August 6, 2019
At Q Life Settlements we are often asked which type of life insurance is best for a life settlement consideration. Not only do the many different types of life insurance products out there cause confusion, the terms that insurance companies use to describe their products may differ from one company to another. In this article we will discuss the two fundamental types of life insurance: Term and Permanent life insurance, but each category has a handful of subtypes that we will cover soon in our next installment.
Term Life Insurance
Term life insurance is the most common life insurance product on the market, its appeal being that it provides affordable life insurance coverage for a given period of time (typically 20 years). But because the guaranteed level term premiums are so affordable, once that term expires the premiums tend to sky rocket. Many term policies offer a conversion option that may expire on a certain policy anniversary date and/or when the insured reaches a certain age.
Permanent Life Insurance
The other major category of life insurance is Permanent life insurance, which includes Whole Life, Variable Life, and Universal Life policies. While Whole Life policies do have a level premium, like Term policies, the premium is much higher than Term policies as Whole Life is designed to accrue significant cash value over the course of the policy. Variable and Universal policies do not have a required level premium, a policy holder with these types of life insurance can pay as little as the monthly cost of insurance which increases monthly, and any amount paid into the policy above the cost of insurance accrues in an account either tied to an interest rate (for Universal) or an investment account (for Variable). The benefit of building cash value in the policy is that it allows a policy holder to make a partial withdrawal of the cash value or take a loan against it through the carrier, and in the case of Universal Life policies the accrued cash value can be used to cover the monthly cost of insurance deductions.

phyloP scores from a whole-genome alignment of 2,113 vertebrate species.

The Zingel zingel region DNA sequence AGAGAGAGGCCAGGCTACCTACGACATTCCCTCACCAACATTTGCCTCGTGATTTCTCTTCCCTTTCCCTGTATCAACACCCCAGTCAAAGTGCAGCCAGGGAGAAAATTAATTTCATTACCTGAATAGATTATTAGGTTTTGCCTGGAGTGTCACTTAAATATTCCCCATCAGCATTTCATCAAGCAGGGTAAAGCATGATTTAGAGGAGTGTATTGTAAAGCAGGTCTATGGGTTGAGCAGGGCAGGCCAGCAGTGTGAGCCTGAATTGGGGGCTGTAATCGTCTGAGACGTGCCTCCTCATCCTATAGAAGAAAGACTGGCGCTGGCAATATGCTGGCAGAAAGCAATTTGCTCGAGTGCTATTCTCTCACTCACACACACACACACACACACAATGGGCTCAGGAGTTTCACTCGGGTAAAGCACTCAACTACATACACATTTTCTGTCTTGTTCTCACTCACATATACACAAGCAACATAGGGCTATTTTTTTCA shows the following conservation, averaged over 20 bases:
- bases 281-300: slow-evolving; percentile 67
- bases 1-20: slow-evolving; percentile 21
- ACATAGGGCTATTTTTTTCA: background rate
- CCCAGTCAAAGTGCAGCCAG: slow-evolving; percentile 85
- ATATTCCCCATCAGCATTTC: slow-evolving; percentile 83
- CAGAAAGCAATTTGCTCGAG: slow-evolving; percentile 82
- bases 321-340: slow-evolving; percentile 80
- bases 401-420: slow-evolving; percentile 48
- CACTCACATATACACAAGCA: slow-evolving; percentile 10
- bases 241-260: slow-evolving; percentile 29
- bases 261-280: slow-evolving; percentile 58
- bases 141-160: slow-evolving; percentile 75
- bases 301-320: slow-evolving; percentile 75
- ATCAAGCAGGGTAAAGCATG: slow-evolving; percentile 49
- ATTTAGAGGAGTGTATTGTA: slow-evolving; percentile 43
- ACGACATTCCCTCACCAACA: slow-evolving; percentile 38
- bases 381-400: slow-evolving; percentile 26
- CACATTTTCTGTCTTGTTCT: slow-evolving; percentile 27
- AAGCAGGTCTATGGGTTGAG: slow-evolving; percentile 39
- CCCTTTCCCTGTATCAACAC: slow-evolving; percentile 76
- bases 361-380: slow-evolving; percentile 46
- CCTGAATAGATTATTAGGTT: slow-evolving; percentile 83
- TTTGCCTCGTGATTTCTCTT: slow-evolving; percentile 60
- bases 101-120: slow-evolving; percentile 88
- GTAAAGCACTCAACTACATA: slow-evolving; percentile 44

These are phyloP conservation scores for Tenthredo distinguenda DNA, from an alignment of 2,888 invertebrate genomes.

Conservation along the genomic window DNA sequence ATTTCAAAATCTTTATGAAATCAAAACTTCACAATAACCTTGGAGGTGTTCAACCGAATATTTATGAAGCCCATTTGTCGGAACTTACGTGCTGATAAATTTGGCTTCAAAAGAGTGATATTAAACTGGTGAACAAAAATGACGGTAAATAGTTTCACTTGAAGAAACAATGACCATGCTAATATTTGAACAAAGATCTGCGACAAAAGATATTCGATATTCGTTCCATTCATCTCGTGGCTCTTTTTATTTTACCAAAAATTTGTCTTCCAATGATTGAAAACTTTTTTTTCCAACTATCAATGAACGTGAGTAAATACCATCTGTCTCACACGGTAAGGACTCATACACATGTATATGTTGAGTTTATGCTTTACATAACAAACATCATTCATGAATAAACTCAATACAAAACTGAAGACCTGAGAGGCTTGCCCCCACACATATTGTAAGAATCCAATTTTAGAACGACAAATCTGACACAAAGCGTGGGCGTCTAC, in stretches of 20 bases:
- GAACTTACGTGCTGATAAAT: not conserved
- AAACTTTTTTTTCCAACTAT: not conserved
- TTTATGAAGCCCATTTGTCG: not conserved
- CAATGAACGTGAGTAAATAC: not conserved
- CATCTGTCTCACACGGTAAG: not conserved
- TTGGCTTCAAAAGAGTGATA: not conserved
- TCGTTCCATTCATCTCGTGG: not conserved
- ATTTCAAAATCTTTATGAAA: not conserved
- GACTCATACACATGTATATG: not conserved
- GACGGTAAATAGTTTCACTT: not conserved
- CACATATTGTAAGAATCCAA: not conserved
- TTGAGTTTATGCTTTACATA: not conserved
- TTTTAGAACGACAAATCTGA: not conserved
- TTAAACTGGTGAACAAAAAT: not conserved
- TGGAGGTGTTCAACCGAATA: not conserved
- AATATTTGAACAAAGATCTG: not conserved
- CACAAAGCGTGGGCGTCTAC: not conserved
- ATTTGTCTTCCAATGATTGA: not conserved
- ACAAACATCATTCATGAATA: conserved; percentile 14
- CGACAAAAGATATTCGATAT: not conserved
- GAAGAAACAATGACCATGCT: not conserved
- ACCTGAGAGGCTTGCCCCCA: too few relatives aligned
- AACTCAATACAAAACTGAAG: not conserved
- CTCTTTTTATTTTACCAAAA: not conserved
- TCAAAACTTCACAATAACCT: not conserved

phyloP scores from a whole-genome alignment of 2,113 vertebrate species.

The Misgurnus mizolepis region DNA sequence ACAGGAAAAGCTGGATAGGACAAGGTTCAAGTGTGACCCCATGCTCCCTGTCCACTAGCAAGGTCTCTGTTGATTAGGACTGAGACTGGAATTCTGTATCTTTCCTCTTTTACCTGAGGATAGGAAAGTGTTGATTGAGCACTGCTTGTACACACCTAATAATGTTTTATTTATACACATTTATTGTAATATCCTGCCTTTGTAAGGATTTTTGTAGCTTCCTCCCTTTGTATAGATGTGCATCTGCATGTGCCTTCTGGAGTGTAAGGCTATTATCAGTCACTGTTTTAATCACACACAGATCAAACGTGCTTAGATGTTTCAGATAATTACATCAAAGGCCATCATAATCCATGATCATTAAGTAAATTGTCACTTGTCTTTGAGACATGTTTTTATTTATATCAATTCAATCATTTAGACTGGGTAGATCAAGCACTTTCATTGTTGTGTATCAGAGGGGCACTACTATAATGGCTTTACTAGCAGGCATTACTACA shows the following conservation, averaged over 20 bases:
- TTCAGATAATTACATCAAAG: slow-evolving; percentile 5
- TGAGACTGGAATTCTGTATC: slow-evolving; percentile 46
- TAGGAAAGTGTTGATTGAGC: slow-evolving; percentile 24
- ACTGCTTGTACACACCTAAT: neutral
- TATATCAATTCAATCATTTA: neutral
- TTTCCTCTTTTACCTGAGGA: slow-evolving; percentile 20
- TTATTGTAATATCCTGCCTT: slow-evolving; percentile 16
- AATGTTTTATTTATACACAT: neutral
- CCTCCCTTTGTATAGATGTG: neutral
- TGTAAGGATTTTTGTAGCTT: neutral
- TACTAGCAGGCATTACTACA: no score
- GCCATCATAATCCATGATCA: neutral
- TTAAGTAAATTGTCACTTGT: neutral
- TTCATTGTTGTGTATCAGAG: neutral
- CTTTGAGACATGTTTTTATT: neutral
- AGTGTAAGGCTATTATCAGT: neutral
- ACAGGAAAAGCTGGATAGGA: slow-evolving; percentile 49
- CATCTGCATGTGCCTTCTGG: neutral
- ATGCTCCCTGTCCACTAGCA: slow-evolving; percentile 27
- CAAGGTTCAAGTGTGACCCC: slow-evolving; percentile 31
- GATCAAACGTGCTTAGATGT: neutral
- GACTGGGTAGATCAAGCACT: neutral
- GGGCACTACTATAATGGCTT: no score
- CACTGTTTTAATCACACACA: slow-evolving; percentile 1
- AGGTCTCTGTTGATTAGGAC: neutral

Regarding life settlements, many people believe that a Permanent life insurance policy is preferable to a Term life insurance policy as Term policies have no cash value. That actually is not necessarily the case, especially if the term policy is still within the conversion period. Even if the policy is no longer convertible the policy may still be viable so make sure to discuss your case with a licensed life settlement provider or broker before lapsing an unwanted Term life insurance policy.
In some cases, a Term policy may even be more viable for a life settlement than a Permanent life insurance product. For instance, some Permanent types of life insurance like Whole Life are designed to steadily increase in cash value but don’t allow for the accrued cash value to be used to pay for future premium increases. This can make it difficult for a life settlement offer to beat the cash value that has accrued in the policy, in this example.